Suicide called 'large public health problem' by WHO
UN health agency calls for action to reduce global suicide rate of 800,000 a year
More than 800,000 people each year worldwide commit suicide — around one person every 40 seconds — with many using poisoning, hanging or shooting to end their own lives, the World Health Organization (WHO) said on Thursday.
In its first global report on suicide prevention, the United Nations health agency said some 75 per cent of suicides are among people from poor or middle-income countries and called for more to be done to reduce access to common means of suicide.
The report found that suicides take place all over the world and at almost any age. Globally, suicide rates are highest in people aged 70 and over, but in some countries, the highest rates are found among the young.
In the 15 to 29-year age group, suicide is the second leading cause of death globally.
The WHO's director general Margaret Chan said the report was a "call for action to address a large public health problem which has been shrouded in taboo for far too long."
Pesticide poisoning, hanging and firearms are among the most common methods of suicide globally, the report said, and evidence from Australia, Canada, Japan, New Zealand, the United States and Europe shows that restricting access to these means can help to stop people from committing suicide.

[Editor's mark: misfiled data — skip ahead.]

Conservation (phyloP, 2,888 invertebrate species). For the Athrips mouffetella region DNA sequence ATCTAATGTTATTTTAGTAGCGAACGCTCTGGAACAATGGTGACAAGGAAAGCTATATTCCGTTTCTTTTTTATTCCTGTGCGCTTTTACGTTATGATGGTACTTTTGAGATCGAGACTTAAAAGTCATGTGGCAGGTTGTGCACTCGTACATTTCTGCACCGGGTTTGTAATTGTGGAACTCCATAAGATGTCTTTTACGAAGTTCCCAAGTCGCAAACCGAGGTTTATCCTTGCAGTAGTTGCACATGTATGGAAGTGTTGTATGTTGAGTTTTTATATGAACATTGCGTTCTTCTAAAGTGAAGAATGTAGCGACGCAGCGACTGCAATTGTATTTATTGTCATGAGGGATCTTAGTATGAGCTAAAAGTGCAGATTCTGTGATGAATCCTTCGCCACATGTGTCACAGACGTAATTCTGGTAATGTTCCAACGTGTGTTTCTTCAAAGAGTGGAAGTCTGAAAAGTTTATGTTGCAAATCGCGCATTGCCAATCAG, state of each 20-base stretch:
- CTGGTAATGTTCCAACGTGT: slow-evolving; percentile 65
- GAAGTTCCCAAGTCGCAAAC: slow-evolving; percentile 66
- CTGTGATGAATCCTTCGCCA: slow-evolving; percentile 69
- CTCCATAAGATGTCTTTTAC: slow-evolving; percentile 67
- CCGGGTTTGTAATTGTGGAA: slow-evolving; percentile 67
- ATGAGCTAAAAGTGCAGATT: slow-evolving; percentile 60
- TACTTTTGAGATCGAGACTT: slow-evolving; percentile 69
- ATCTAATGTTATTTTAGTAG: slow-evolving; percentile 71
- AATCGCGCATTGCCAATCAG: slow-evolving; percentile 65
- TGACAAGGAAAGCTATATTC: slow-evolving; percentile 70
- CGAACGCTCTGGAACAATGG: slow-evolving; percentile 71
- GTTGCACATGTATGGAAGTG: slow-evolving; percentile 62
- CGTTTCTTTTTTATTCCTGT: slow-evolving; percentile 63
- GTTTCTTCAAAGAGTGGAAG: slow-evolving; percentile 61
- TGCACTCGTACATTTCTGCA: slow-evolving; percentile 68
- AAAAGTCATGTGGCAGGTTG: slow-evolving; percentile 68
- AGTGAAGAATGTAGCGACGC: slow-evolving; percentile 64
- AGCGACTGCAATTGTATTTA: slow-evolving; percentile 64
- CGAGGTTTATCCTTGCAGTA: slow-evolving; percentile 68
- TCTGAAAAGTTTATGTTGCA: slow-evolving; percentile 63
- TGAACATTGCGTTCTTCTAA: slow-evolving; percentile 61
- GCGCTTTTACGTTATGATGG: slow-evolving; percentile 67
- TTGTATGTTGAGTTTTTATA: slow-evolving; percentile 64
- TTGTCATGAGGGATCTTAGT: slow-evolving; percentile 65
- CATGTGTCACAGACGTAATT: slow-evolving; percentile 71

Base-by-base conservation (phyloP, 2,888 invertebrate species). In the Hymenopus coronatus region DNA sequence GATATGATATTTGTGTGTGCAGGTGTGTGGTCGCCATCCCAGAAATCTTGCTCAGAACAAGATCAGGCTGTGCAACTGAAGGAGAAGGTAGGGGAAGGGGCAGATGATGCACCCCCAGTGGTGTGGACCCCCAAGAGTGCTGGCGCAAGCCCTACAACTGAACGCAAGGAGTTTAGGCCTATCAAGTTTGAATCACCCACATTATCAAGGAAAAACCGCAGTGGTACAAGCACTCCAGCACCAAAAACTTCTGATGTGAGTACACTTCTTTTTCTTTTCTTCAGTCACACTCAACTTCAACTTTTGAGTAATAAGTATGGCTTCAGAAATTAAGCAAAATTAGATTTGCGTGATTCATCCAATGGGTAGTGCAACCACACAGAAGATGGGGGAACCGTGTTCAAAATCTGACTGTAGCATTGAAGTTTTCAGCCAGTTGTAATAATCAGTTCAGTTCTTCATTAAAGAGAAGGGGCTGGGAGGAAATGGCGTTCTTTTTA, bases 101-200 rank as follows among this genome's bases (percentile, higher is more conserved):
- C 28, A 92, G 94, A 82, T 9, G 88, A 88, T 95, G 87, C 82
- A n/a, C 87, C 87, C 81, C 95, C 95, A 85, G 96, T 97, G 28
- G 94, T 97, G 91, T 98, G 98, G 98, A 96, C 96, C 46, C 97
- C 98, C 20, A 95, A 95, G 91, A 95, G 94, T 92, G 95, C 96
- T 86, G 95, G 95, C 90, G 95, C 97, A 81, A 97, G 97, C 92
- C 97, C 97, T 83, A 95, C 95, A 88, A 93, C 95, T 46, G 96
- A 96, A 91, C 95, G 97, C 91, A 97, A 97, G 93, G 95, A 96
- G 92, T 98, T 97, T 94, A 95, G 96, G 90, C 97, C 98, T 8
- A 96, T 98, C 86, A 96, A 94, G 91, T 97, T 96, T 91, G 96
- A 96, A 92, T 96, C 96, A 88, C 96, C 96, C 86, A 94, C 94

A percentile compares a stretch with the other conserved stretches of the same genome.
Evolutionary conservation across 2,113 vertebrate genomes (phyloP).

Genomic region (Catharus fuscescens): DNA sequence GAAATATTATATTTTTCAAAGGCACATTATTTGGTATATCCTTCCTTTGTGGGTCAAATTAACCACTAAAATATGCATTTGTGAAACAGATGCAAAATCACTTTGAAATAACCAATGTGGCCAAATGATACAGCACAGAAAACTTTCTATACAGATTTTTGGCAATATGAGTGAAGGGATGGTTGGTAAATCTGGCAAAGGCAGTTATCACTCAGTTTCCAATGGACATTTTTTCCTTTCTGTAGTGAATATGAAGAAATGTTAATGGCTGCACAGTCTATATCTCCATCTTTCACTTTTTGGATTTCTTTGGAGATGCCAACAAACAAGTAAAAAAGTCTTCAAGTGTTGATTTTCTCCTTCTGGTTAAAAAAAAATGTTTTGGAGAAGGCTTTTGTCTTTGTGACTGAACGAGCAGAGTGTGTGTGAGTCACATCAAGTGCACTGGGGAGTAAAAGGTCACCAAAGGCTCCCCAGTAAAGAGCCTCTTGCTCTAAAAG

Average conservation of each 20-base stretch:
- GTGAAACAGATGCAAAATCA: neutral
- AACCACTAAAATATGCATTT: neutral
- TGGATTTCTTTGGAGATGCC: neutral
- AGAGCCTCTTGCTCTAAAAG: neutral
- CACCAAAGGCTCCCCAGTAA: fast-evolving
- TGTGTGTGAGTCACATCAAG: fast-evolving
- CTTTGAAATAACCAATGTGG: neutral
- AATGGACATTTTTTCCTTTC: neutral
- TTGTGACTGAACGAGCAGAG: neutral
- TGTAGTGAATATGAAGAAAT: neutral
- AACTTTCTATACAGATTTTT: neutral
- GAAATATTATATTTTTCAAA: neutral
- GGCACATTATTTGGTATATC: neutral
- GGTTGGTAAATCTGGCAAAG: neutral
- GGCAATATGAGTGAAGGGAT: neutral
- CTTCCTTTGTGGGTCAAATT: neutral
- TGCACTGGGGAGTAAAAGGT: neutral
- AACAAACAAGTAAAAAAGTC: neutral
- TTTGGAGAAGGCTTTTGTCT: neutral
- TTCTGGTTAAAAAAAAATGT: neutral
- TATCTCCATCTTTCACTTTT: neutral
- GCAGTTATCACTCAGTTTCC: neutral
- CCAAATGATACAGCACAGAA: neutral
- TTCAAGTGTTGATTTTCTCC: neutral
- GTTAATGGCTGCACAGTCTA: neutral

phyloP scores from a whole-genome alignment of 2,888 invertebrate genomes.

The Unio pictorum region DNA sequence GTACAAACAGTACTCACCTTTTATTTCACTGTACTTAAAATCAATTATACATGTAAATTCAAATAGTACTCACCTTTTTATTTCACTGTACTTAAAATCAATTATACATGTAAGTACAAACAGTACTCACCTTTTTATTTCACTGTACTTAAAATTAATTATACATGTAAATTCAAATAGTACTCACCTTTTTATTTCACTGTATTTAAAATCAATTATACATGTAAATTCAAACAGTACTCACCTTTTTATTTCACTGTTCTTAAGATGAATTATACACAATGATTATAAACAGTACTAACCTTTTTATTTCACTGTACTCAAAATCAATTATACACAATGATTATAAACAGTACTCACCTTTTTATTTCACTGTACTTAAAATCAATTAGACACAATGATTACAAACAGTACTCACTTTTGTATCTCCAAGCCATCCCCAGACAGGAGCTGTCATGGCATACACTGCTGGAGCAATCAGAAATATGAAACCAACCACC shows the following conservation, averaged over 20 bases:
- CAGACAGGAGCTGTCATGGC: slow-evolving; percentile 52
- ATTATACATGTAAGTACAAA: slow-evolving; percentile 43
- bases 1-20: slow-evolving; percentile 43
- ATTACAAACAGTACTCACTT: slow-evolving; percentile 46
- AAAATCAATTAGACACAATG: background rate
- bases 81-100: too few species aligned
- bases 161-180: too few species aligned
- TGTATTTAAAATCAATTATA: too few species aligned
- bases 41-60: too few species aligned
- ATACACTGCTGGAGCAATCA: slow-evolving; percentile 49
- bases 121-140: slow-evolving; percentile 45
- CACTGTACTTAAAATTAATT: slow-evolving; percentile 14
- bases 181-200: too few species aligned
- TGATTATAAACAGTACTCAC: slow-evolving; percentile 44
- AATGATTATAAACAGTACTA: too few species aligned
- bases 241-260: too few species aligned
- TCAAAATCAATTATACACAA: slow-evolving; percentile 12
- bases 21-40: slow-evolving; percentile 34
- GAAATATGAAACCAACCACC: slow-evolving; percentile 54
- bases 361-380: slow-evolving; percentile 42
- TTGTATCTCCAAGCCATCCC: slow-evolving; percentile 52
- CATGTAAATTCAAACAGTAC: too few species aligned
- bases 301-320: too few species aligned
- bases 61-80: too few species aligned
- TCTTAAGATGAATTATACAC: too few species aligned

Governments should also set up national prevention plans, the report said, noting that currently only 28 countries are known to have such strategies.
The report found that in general, more men die by suicide than women. In richer countries, three times as many men kill themselves as women, and men aged 50 and over are particularly vulnerable.
In poor and middle-income countries, young people and elderly women have higher rates of suicide than their counterparts in wealthy nations, the report found. And women over 70 are more than twice as likely to commit suicide than women aged between 15 and 29.
"No matter where a country currently stands in suicide prevention, effective measures can be taken, even just starting at local level and on a small scale," said Alexandra Fleischmann, a scientist at the WHO's department of mental health and substance abuse.
Other preventative measures include encouraging responsible reporting of suicide in the media, such as avoiding language that sensationalizes suicide.
Early identification and management of people with mental illness and drug and other substance abusers is also important.
"Follow-up care by health workers through regular contact, including by phone or home visits, for people who have attempted suicide, together with provision of community support, are essential, because people who have already attempted suicide are at the greatest risk of trying again," the report said.
The WHO report was published ahead of world suicide prevention day on September 10.